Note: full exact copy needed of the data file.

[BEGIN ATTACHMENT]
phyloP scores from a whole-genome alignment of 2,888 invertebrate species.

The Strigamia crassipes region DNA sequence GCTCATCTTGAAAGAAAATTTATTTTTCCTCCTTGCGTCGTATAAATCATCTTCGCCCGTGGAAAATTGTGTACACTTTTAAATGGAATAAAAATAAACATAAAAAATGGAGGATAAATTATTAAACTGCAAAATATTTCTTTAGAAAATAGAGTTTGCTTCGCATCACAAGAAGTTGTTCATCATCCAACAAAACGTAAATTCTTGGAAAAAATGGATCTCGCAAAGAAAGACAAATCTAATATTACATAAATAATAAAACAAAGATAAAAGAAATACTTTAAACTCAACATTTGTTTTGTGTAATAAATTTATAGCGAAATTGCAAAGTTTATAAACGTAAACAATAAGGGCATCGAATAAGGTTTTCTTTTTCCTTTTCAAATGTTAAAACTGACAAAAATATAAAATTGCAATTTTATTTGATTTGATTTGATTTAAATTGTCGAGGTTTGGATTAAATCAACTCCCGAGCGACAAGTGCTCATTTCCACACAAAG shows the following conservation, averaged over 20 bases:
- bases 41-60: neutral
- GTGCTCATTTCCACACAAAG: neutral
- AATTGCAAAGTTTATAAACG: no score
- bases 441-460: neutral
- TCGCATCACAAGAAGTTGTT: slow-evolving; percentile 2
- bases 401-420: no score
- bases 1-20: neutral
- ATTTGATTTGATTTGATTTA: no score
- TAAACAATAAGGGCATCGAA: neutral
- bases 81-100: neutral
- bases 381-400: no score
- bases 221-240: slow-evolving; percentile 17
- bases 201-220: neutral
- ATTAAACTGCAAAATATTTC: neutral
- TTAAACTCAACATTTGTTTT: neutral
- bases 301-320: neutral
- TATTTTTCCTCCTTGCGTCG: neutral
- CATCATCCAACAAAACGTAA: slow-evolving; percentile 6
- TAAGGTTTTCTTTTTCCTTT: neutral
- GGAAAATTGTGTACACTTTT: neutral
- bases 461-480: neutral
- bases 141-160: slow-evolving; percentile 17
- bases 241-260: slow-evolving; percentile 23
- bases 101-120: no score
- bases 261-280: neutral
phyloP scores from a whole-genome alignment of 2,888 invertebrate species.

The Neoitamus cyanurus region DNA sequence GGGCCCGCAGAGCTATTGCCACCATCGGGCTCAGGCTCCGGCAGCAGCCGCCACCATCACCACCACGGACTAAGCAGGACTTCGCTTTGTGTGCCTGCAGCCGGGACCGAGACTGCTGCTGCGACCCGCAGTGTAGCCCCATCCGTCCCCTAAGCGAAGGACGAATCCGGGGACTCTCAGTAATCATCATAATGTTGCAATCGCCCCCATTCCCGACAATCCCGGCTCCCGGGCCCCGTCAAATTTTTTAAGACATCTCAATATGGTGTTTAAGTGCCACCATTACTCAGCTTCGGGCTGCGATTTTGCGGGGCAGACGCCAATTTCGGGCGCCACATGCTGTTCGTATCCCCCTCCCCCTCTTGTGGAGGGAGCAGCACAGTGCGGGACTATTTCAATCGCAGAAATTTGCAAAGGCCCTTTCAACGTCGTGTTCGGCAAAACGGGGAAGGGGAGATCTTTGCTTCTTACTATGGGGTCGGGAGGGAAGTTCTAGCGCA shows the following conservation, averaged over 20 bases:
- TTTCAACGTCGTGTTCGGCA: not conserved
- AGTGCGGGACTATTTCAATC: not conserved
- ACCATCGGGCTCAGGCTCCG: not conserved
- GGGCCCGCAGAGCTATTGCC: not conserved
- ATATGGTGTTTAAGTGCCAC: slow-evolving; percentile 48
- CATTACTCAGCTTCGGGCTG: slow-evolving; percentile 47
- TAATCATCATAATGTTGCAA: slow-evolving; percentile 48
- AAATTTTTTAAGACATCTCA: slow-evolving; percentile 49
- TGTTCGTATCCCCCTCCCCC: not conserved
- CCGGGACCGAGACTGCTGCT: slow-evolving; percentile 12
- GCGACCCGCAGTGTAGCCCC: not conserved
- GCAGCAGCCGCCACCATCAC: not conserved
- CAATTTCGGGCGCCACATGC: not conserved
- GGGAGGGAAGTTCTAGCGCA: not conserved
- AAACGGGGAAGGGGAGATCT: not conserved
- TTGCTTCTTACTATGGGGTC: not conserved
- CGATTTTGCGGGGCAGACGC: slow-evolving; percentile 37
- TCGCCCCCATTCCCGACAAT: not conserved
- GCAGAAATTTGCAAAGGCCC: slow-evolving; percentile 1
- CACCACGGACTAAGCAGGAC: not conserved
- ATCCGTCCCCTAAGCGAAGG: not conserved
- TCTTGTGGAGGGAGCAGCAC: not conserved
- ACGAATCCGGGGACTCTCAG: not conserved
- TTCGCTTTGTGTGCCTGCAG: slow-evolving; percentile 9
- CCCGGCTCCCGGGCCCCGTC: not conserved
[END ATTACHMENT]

phyloP scores from a whole-genome alignment of 2,888 invertebrate species.

The Strigamia crassipes region DNA sequence GCTCATCTTGAAAGAAAATTTATTTTTCCTCCTTGCGTCGTATAAATCATCTTCGCCCGTGGAAAATTGTGTACACTTTTAAATGGAATAAAAATAAACATAAAAAATGGAGGATAAATTATTAAACTGCAAAATATTTCTTTAGAAAATAGAGTTTGCTTCGCATCACAAGAAGTTGTTCATCATCCAACAAAACGTAAATTCTTGGAAAAAATGGATCTCGCAAAGAAAGACAAATCTAATATTACATAAATAATAAAACAAAGATAAAAGAAATACTTTAAACTCAACATTTGTTTTGTGTAATAAATTTATAGCGAAATTGCAAAGTTTATAAACGTAAACAATAAGGGCATCGAATAAGGTTTTCTTTTTCCTTTTCAAATGTTAAAACTGACAAAAATATAAAATTGCAATTTTATTTGATTTGATTTGATTTAAATTGTCGAGGTTTGGATTAAATCAACTCCCGAGCGACAAGTGCTCATTTCCACACAAAG shows the following conservation, averaged over 20 bases:
- bases 41-60: neutral
- GTGCTCATTTCCACACAAAG: neutral
- AATTGCAAAGTTTATAAACG: no score
- bases 441-460: neutral
- TCGCATCACAAGAAGTTGTT: slow-evolving; percentile 2
- bases 401-420: no score
- bases 1-20: neutral
- ATTTGATTTGATTTGATTTA: no score
- TAAACAATAAGGGCATCGAA: neutral
- bases 81-100: neutral
- bases 381-400: no score
- bases 221-240: slow-evolving; percentile 17
- bases 201-220: neutral
- ATTAAACTGCAAAATATTTC: neutral
- TTAAACTCAACATTTGTTTT: neutral
- bases 301-320: neutral
- TATTTTTCCTCCTTGCGTCG: neutral
- CATCATCCAACAAAACGTAA: slow-evolving; percentile 6
- TAAGGTTTTCTTTTTCCTTT: neutral
- GGAAAATTGTGTACACTTTT: neutral
- bases 461-480: neutral
- bases 141-160: slow-evolving; percentile 17
- bases 241-260: slow-evolving; percentile 23
- bases 101-120: no score
- bases 261-280: neutral
phyloP scores from a whole-genome alignment of 2,888 invertebrate species.

The Neoitamus cyanurus region DNA sequence GGGCCCGCAGAGCTATTGCCACCATCGGGCTCAGGCTCCGGCAGCAGCCGCCACCATCACCACCACGGACTAAGCAGGACTTCGCTTTGTGTGCCTGCAGCCGGGACCGAGACTGCTGCTGCGACCCGCAGTGTAGCCCCATCCGTCCCCTAAGCGAAGGACGAATCCGGGGACTCTCAGTAATCATCATAATGTTGCAATCGCCCCCATTCCCGACAATCCCGGCTCCCGGGCCCCGTCAAATTTTTTAAGACATCTCAATATGGTGTTTAAGTGCCACCATTACTCAGCTTCGGGCTGCGATTTTGCGGGGCAGACGCCAATTTCGGGCGCCACATGCTGTTCGTATCCCCCTCCCCCTCTTGTGGAGGGAGCAGCACAGTGCGGGACTATTTCAATCGCAGAAATTTGCAAAGGCCCTTTCAACGTCGTGTTCGGCAAAACGGGGAAGGGGAGATCTTTGCTTCTTACTATGGGGTCGGGAGGGAAGTTCTAGCGCA shows the following conservation, averaged over 20 bases:
- TTTCAACGTCGTGTTCGGCA: not conserved
- AGTGCGGGACTATTTCAATC: not conserved
- ACCATCGGGCTCAGGCTCCG: not conserved
- GGGCCCGCAGAGCTATTGCC: not conserved
- ATATGGTGTTTAAGTGCCAC: slow-evolving; percentile 48
- CATTACTCAGCTTCGGGCTG: slow-evolving; percentile 47
- TAATCATCATAATGTTGCAA: slow-evolving; percentile 48
- AAATTTTTTAAGACATCTCA: slow-evolving; percentile 49
- TGTTCGTATCCCCCTCCCCC: not conserved
- CCGGGACCGAGACTGCTGCT: slow-evolving; percentile 12
- GCGACCCGCAGTGTAGCCCC: not conserved
- GCAGCAGCCGCCACCATCAC: not conserved
- CAATTTCGGGCGCCACATGC: not conserved
- GGGAGGGAAGTTCTAGCGCA: not conserved
- AAACGGGGAAGGGGAGATCT: not conserved
- TTGCTTCTTACTATGGGGTC: not conserved
- CGATTTTGCGGGGCAGACGC: slow-evolving; percentile 37
- TCGCCCCCATTCCCGACAAT: not conserved
- GCAGAAATTTGCAAAGGCCC: slow-evolving; percentile 1
- CACCACGGACTAAGCAGGAC: not conserved
- ATCCGTCCCCTAAGCGAAGG: not conserved
- TCTTGTGGAGGGAGCAGCAC: not conserved
- ACGAATCCGGGGACTCTCAG: not conserved
- TTCGCTTTGTGTGCCTGCAG: slow-evolving; percentile 9
- CCCGGCTCCCGGGCCCCGTC: not conserved